April marks the start of the new business year in Japan, everything and everyone must be in place and ready to work by then, which means March is moving month. All over Japan people are packing up bags and getting ready to take on new city or town and start their lives afresh. Sometimes this means the whole family, sometimes it means just the main breadwinner. That’s right, in Japan it is not uncommon for the main breadwinner (which is mostly dear ol’Dad in this country) to move off to a new locale and leave the spouse and kids behind for a year or two so that the kids can maintain stability. The practice of Tanshin-Funin and how families navigate it, could easily take up a whole post of its own, so watch out for that in the future. For this month’s post let’s just focus on the act of moving itself.
Our family is no stranger to moving, having done it 4 times in the last 11 years so I would like to share some of my tips and advice for those of you out there navigating a household move this March. This is not meant to be all encompassing, just a few tidbits that I have learned along the way.
First off, moving is stressful so try to pace yourself and try not to kill your partner or file for divorce. Seriously, moving can be a huge strain on a relationship. Both you and your spouse will have a lot to do in order to get ready for the move and this can put a lot of pressure on a marriage and lead to some amazing fights. So breathe, chill out and check-in. My husband and I had some clear divisions of labour in our moves - he was in charge of the bureaucracy and I was in charge of packing. My husband handled the hiring of the movers and general management of the move, making sure all the necessary paperwork and arrangements were made. There is a fair amount of paperwork to do when you move in Japan - you need to get a document from your current city, bring that paper to your new city to transfer your resident status, notify schools if you have kids, change addresses at various institutions, forward your mail, cancel utilities in your old place, set them up in your new place. Plus you have to arrange apartment inspections and moving dates - and probably more! This doesn’t mean my husband did all the running around, I would pick up documents here and deposit them there, but he was the person carrying the mental load of the move. I just packed.
Packing can seem like a daunting task, so I recommend breaking it down into bite-sized pieces as much as possible so that it is less overwhelming. When we receive the boxes from the moving company, I like to start with the closets that contain things we don’t use frequently or things that are seasonal items. This way, you can start to make inroads early in packing, without it impacting your living conditions. I cannot stand living in a cluttered mess for a month or two around moving - I need to have my daily life running smoothly and unaffected as much as possible. It is a good idea to go through your food pantry at this point, the more you eat the less you have to pack and you can go through it and throw out any forgotten items that are long expired (which hopefully isn’t very much, food waste sucks). Don’t forget to try and eat all the sauces and condiments in your fridge, as well as the stuff hiding in your freezer leading up to the move. There is always more hiding in your closets and pantry than you think and somehow I always end up disposing of things that haven’t been touched since our last move.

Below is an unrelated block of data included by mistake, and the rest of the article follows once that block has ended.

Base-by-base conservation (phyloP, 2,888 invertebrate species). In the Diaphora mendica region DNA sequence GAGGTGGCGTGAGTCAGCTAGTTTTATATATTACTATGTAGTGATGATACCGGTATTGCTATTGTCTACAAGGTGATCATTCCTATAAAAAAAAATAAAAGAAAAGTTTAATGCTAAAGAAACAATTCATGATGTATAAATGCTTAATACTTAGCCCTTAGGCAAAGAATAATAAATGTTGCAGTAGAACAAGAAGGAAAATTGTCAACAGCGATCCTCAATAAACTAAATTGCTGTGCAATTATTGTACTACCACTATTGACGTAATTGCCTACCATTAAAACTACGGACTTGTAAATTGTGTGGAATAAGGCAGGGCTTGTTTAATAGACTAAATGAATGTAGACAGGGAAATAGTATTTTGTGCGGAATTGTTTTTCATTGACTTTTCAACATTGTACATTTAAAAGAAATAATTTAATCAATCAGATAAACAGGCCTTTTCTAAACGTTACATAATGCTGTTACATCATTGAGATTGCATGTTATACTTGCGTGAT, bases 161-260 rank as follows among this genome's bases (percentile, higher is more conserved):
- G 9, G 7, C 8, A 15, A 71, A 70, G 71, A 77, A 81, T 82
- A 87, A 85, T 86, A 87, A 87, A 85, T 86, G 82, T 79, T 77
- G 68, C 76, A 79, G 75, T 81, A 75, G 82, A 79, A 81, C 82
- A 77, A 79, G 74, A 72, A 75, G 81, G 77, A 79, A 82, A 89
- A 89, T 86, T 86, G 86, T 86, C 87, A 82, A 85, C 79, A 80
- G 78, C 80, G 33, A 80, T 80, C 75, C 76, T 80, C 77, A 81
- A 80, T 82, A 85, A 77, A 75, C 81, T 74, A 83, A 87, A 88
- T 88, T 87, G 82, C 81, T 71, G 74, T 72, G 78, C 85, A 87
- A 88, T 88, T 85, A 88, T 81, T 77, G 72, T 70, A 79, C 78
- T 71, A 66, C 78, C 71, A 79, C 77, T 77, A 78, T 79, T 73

That brings me to my next point - start disposing of any items you don’t want to bring to your new place as soon as you have a hint that you might move. Get rid of books, DVDs, furniture, clothes etc, that have been dwelling unused and unwanted in your living space. In our last move we took books and video games to Book Off, clothes to second hand stores, furniture to recycle shops and junked a couple things via “sodai-gomi” (large garbage). Disposing of things in Japan isn’t always easy, but there usually is a way to do, check with your city office on how to dispose of items you’re not sure of.
Once you’ve packed up all the seasonal items and things used infrequently from your closet, and disposed of things not worth moving, it’s time for to start moving-triage - what do you need up until the last minute, what do you want to use until it’s almost time to move, and what can you live without until you’re in your new place. You’re going to need clothes, dishes and other basic daily necessities right up to the last minute so leave the things you need to live until the last few days. Pack books, decorations, ornaments, outdoor items and anything else you don’t need for day to day life in the month leading up to the move - try to have all of those items packed by the one-week cut off before the big moving day. In the final week gradally pack items that you can live without for a few days and most of your clothes.